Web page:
Kabab or Kebab ( Persian, Arabic): Kabab كباب, Turkish: kebap, is a wide variety of meat dishes originating in Persia and later on adopted by the Middle East and Asia Minor, and now found worldwide. In English, kebab with no qualification generally refers more specifically to shish kebab served on the skewer. In the Middle East, however, kebab includes grilled, roasted, and stewed dishes of large or small cuts of meat, or even ground meat; it may be served on plates, in sandwiches, or in bowls. The traditional meat for kebab is lamb, but depending on local tastes and taboos, it may now be beef, goat, chicken, pork; fish and seafood; or even vegetarian foods like falafel or tofu. Like other ethnic foods brought by travellers, the kebab has become part of everyday cuisine in many countries around the globe.
KABAB (kebab, kabob, cabob), a popular dish which traditionally consists of meat cut in cubes, or ground and shaped into balls; these are threaded onto a skewer and broiled over a brazier of charcoal embers. After the kabab is cooked, it is placed on a platter or tray and pulled off the skewer with a piece of flat bread. Because of the smoke produced from the drops of fat that fall on the charcoal, kabab is usually made in the open air, normally in the courtyard of the house. As a general term, it applies to all kinds of food broiled directly over charcoal, wood, or recently gas, with or without the use of a skewer.
Persian cookbooks vary in their account of names, recipes, and varieties of kabab. The number differs from only four in a Safavid cookbook (Bavarshi Baghdadi, pp. 173-75) to twenty-two kinds of kabab in a recent manual of cookery by Najaf Darya-bandari (pp. 175, 195), including recipes from Cambodia, Japan, Syria, Lebanon, and the Caucasus. Musiu Rishar Khan cites twelve Persian and Western recipes (pp. 102-9), Badr-al-Moluk Bamdad (pp. 72, 84, 97, 103, 110, 118, 120) mentions ten in Persian, Turkish, and European cuisine; and Roza Montaل؛“ami (pp. 735-46), describes fifteen kinds of Persian, Turkish, and Greek kababs. Moreover, authors familiar with Western culture and modern Western techniques of cooking have included such appliances as the electric or gas oven, as well as the elaborately designed American barbecue appliances, in the list of possible accessories and culinary utensils.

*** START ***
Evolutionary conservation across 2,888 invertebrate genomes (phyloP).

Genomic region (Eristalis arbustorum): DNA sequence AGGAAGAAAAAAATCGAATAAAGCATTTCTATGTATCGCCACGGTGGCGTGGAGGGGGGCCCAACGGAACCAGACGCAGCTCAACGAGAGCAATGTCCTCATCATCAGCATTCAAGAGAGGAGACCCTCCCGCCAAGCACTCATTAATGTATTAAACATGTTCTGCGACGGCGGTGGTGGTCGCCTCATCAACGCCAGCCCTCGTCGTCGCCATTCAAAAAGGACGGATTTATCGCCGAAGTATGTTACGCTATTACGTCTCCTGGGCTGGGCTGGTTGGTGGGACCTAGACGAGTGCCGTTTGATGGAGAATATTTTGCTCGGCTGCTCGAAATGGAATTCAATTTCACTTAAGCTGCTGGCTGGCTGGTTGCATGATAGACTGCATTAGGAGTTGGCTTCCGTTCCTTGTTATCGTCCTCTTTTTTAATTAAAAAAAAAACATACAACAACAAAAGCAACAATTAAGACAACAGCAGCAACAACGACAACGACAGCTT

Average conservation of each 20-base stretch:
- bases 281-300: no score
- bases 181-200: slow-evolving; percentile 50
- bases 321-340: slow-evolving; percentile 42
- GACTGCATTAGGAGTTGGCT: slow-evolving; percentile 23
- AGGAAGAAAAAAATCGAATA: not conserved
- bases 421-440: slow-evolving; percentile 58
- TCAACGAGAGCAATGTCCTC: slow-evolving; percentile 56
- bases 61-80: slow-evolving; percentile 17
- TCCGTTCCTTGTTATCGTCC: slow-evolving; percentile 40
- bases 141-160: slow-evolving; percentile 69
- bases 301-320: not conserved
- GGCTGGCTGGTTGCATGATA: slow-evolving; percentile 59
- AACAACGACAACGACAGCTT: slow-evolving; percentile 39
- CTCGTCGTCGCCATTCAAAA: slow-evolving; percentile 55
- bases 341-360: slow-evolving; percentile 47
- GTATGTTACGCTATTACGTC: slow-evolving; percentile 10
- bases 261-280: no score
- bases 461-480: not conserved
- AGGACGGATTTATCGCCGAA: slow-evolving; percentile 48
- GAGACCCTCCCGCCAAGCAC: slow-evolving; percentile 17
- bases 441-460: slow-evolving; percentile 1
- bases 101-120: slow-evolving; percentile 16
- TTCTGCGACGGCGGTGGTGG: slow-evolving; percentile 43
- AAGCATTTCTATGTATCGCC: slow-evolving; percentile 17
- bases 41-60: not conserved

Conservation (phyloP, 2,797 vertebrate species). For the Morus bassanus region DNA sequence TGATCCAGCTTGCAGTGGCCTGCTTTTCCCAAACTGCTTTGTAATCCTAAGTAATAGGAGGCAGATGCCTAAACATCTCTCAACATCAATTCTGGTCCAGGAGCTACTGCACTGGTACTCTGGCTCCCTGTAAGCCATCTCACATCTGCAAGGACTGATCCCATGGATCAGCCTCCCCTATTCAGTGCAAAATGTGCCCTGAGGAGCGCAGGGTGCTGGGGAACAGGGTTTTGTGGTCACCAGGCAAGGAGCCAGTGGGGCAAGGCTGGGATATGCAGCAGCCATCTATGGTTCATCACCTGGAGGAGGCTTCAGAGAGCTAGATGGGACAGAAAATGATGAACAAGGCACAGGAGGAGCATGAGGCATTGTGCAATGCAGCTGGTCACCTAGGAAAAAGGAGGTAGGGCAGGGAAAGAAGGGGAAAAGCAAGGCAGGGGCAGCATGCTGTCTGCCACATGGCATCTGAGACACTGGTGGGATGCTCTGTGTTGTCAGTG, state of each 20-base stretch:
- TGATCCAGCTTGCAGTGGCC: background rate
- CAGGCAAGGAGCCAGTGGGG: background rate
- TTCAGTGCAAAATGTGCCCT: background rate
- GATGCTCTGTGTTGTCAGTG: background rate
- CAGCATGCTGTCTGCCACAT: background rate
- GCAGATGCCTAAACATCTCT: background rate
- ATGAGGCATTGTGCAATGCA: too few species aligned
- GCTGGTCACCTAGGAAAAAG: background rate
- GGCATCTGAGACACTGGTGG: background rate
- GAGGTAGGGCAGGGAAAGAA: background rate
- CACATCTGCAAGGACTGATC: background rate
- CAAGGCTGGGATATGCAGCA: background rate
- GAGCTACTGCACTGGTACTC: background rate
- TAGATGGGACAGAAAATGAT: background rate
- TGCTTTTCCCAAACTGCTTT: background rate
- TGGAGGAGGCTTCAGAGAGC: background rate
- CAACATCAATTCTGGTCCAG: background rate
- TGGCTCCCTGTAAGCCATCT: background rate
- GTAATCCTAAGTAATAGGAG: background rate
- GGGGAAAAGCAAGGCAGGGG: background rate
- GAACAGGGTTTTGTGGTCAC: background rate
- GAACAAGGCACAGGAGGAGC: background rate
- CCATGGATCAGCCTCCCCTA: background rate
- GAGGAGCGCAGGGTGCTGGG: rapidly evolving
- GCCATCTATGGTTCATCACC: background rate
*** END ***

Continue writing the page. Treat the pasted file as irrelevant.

With the recent trend in fat-free and health-conscious diets, different charcoal broiled or gas barbecued dishes, including vegetables, have joined the Persian dining tables.
Red meat kababs include kabab-e barra (lamb kabab); kabab-e barg (with thin slices of lean meat); kabab-e kubida (ground meat mixed with grated onion, and egg yolk); kofta kabab (ground meat broiled in heated pots rather than over braziers); kabab-e shenja or konja (thin slices of lean meat, alternating with donba, the fatty part of the Persian sheep’s tail); kabab-e hosayni (chunks of meat, marinated in a mixture of yogurt, saffron and grated onion put on skewers and simmered over low heat); kabab-e del (heart kabab); kabab-e jegar (liver kabab); kabab-e ruda or ruda pish (intestine kabab); kabab-e qolva (kidney kabab); and kabab-e ahu (venison kabab). Vegetables used include eggplant, tomato, bell pepper, onion and mushroom. The meat is marinated for two to forty-eight hours in a mixture of onion, saffron, lemon juice, yogurt, salt and pepper, with the possible addition of various kinds of seasoning, such as red pepper paste or teriyaki sauce. Chicken and wild fowl kababs include juja kabab-e ba ostokhan (chicken kabab with bone); juja kabab-e bi ostokhan (boneless chicken kabab); kabab-e kubida-ye juja or buqalamun (using ground chicken or turkey); and kababs of different fowls, including goose, partridge, pheasant, and quail. In preparation of these kababs, only salt and pepper and sometimes herbs such as tarragon and sweet basil are used. To soften the fowl, butter or oil is added in the process of cooking.